The evening of the dinner came and I arrived an hour and forty five minutes before show time to find the patio already set up. All that remained to be done was for me to set up the food signs, inspirational quotes and menus, and to help with the finishing touches: like setting out the cutlery at each table setting, and finishing up the take-away tokens for guests.
It's all in the details: Table setting notes
1. Start with a neutral base:
For this setup, Moy and Chan opted for white tablecloths and brown paper as the base, then added layers of white crockery and off-white napkins. Offsetting white crockery with clear drinking glasses, (water and cocktail), mason jars, and even clear wine bottles for holding candles, kept everything along the same, muted visual theme. Cutlery was stainless steel, with similar silver water pitchers for cohesiveness.
2. Keep Garnishes Simple and Fresh:
Chan added sprigs of Rosemary to the cutlery settings, both for aesthetics and fragrance, and plush heads of Bougainvillea into short clear glass bottles filled with water, to enliven the table.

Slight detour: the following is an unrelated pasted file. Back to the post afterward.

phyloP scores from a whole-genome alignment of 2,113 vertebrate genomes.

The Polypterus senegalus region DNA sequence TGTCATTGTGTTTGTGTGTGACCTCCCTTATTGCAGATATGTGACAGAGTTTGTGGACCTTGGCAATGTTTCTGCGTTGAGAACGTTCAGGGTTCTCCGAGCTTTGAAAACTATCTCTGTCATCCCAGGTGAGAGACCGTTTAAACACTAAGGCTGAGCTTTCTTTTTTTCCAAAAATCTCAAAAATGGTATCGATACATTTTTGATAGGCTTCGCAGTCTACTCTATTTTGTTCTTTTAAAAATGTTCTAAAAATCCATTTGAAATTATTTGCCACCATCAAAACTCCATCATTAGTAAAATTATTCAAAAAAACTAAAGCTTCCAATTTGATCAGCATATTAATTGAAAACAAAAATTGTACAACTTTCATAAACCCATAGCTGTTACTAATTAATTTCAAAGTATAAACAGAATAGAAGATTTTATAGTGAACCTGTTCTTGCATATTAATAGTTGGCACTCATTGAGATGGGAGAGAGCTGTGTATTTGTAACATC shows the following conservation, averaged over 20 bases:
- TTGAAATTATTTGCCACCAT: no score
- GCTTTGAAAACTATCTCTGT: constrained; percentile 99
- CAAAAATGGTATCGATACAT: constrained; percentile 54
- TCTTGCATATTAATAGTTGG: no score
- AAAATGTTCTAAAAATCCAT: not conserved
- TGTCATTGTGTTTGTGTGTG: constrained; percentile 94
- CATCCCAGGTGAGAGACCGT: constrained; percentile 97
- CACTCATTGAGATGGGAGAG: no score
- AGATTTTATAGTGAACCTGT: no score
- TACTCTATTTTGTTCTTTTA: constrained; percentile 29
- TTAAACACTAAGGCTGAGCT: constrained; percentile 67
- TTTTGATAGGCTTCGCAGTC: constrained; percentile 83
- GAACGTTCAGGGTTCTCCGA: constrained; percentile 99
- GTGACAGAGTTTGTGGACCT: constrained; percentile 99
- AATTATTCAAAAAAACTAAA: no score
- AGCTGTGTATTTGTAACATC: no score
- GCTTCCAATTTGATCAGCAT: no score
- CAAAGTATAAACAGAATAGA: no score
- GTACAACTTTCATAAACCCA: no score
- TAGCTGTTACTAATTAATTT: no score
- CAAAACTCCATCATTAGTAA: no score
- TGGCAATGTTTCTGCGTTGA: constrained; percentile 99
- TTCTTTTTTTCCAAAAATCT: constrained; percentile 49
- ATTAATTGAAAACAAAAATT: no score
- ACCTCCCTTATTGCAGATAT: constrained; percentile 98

3. Add Flair with signage and notes to guests:
It was my pleasure to add inspirational quotes to reinforce the dinner theme, and to provide sturdy menus that guests could take away to remember the event, contributing to the luxurious feel of set up.
FUN WITH FOOD: PREP AND DISPLAY TIPS
Of course, the main part of dinner is an exquisite menu, and Linger #01 did not disappoint in that department.
OrganiSe for Arriving food:
Organizing and labeling the dishes so that guests could plop them into place upon arrival was a must for this dutch dinner. For your dinner at home, follow suit by making the workflow clear for arriving guests so that no one is left standing and confused with trays of food in hand.
CROCKERY PICKUP AND DISPOSAL:
Moy remembered to add simple conveniences like dishcloths (coordinated with the colour-scheme) and a secure place for both crockery pick up, and disposal to ensure flow and function. At your next soiree, dinnerware locations should correspond to their functions and the flow of guests from Entree to Dessert should be a fluid loop (as space allows).
FOOD AS DECOR:
To keep within the modest budget, food was set up to double as decor by being grouped together in such a way that the varieties in colour and texture could be appreciated. When you try this at home, intersperse fresh flowers with seasonal cuttings from the garden, or bouquets of fresh herbs depending on availability.
LIGHTING FOR DINNER